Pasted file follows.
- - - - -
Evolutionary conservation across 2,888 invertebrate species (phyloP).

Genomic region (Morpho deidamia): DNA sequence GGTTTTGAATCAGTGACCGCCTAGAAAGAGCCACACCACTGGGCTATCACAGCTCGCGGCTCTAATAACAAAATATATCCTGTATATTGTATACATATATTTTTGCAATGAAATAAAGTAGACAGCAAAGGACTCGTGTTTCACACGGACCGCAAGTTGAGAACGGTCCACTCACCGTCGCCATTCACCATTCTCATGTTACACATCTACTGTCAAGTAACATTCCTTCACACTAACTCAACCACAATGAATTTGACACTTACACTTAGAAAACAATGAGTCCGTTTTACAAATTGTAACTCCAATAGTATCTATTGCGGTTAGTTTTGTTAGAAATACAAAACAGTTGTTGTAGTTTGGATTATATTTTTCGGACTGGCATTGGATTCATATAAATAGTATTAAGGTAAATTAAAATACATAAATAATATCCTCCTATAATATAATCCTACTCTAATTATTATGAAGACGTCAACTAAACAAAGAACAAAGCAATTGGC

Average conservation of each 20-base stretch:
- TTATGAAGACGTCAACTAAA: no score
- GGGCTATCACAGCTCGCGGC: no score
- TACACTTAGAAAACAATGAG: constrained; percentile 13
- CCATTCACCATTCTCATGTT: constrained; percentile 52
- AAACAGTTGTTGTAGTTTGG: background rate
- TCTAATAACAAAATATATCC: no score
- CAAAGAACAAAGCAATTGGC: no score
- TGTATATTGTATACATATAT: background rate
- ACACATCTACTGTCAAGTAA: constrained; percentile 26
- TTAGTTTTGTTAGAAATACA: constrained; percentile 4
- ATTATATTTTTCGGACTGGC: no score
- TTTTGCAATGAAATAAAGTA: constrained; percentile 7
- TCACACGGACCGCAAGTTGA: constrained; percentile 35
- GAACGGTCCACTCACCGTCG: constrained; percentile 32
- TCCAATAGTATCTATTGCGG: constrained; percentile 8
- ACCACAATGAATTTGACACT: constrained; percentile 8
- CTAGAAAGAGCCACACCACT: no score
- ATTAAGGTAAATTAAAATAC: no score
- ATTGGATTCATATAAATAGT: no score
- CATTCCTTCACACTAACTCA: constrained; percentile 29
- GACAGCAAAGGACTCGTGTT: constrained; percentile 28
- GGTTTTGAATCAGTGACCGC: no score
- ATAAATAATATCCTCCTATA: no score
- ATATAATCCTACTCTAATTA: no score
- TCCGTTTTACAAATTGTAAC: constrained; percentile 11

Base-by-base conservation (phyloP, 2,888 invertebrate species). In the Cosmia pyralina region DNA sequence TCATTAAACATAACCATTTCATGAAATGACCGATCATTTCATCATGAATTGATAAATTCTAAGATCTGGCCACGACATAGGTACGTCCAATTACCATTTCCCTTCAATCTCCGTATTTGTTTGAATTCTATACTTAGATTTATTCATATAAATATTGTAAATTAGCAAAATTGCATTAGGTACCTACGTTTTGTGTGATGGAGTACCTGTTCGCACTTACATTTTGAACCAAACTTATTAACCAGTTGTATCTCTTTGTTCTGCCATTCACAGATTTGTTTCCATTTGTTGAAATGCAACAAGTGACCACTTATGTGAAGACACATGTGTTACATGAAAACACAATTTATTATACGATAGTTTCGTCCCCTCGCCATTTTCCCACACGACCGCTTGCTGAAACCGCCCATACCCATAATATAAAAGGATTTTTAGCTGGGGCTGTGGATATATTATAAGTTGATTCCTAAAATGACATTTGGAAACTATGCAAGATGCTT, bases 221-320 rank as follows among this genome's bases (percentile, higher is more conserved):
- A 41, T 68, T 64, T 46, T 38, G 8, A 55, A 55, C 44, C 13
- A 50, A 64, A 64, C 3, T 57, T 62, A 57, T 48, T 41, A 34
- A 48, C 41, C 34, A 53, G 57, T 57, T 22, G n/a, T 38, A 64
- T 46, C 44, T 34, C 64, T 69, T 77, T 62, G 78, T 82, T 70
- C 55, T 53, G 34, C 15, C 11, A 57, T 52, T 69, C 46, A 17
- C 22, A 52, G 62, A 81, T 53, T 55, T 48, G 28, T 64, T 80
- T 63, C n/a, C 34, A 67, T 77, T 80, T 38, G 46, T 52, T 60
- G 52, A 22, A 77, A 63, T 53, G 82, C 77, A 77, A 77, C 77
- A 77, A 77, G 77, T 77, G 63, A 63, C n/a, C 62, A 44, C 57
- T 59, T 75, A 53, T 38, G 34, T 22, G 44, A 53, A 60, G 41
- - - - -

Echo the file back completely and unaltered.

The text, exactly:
Evolutionary conservation across 2,888 invertebrate species (phyloP).

Genomic region (Morpho deidamia): DNA sequence GGTTTTGAATCAGTGACCGCCTAGAAAGAGCCACACCACTGGGCTATCACAGCTCGCGGCTCTAATAACAAAATATATCCTGTATATTGTATACATATATTTTTGCAATGAAATAAAGTAGACAGCAAAGGACTCGTGTTTCACACGGACCGCAAGTTGAGAACGGTCCACTCACCGTCGCCATTCACCATTCTCATGTTACACATCTACTGTCAAGTAACATTCCTTCACACTAACTCAACCACAATGAATTTGACACTTACACTTAGAAAACAATGAGTCCGTTTTACAAATTGTAACTCCAATAGTATCTATTGCGGTTAGTTTTGTTAGAAATACAAAACAGTTGTTGTAGTTTGGATTATATTTTTCGGACTGGCATTGGATTCATATAAATAGTATTAAGGTAAATTAAAATACATAAATAATATCCTCCTATAATATAATCCTACTCTAATTATTATGAAGACGTCAACTAAACAAAGAACAAAGCAATTGGC

Average conservation of each 20-base stretch:
- TTATGAAGACGTCAACTAAA: no score
- GGGCTATCACAGCTCGCGGC: no score
- TACACTTAGAAAACAATGAG: constrained; percentile 13
- CCATTCACCATTCTCATGTT: constrained; percentile 52
- AAACAGTTGTTGTAGTTTGG: background rate
- TCTAATAACAAAATATATCC: no score
- CAAAGAACAAAGCAATTGGC: no score
- TGTATATTGTATACATATAT: background rate
- ACACATCTACTGTCAAGTAA: constrained; percentile 26
- TTAGTTTTGTTAGAAATACA: constrained; percentile 4
- ATTATATTTTTCGGACTGGC: no score
- TTTTGCAATGAAATAAAGTA: constrained; percentile 7
- TCACACGGACCGCAAGTTGA: constrained; percentile 35
- GAACGGTCCACTCACCGTCG: constrained; percentile 32
- TCCAATAGTATCTATTGCGG: constrained; percentile 8
- ACCACAATGAATTTGACACT: constrained; percentile 8
- CTAGAAAGAGCCACACCACT: no score
- ATTAAGGTAAATTAAAATAC: no score
- ATTGGATTCATATAAATAGT: no score
- CATTCCTTCACACTAACTCA: constrained; percentile 29
- GACAGCAAAGGACTCGTGTT: constrained; percentile 28
- GGTTTTGAATCAGTGACCGC: no score
- ATAAATAATATCCTCCTATA: no score
- ATATAATCCTACTCTAATTA: no score
- TCCGTTTTACAAATTGTAAC: constrained; percentile 11

Base-by-base conservation (phyloP, 2,888 invertebrate species). In the Cosmia pyralina region DNA sequence TCATTAAACATAACCATTTCATGAAATGACCGATCATTTCATCATGAATTGATAAATTCTAAGATCTGGCCACGACATAGGTACGTCCAATTACCATTTCCCTTCAATCTCCGTATTTGTTTGAATTCTATACTTAGATTTATTCATATAAATATTGTAAATTAGCAAAATTGCATTAGGTACCTACGTTTTGTGTGATGGAGTACCTGTTCGCACTTACATTTTGAACCAAACTTATTAACCAGTTGTATCTCTTTGTTCTGCCATTCACAGATTTGTTTCCATTTGTTGAAATGCAACAAGTGACCACTTATGTGAAGACACATGTGTTACATGAAAACACAATTTATTATACGATAGTTTCGTCCCCTCGCCATTTTCCCACACGACCGCTTGCTGAAACCGCCCATACCCATAATATAAAAGGATTTTTAGCTGGGGCTGTGGATATATTATAAGTTGATTCCTAAAATGACATTTGGAAACTATGCAAGATGCTT, bases 221-320 rank as follows among this genome's bases (percentile, higher is more conserved):
- A 41, T 68, T 64, T 46, T 38, G 8, A 55, A 55, C 44, C 13
- A 50, A 64, A 64, C 3, T 57, T 62, A 57, T 48, T 41, A 34
- A 48, C 41, C 34, A 53, G 57, T 57, T 22, G n/a, T 38, A 64
- T 46, C 44, T 34, C 64, T 69, T 77, T 62, G 78, T 82, T 70
- C 55, T 53, G 34, C 15, C 11, A 57, T 52, T 69, C 46, A 17
- C 22, A 52, G 62, A 81, T 53, T 55, T 48, G 28, T 64, T 80
- T 63, C n/a, C 34, A 67, T 77, T 80, T 38, G 46, T 52, T 60
- G 52, A 22, A 77, A 63, T 53, G 82, C 77, A 77, A 77, C 77
- A 77, A 77, G 77, T 77, G 63, A 63, C n/a, C 62, A 44, C 57
- T 59, T 75, A 53, T 38, G 34, T 22, G 44, A 53, A 60, G 41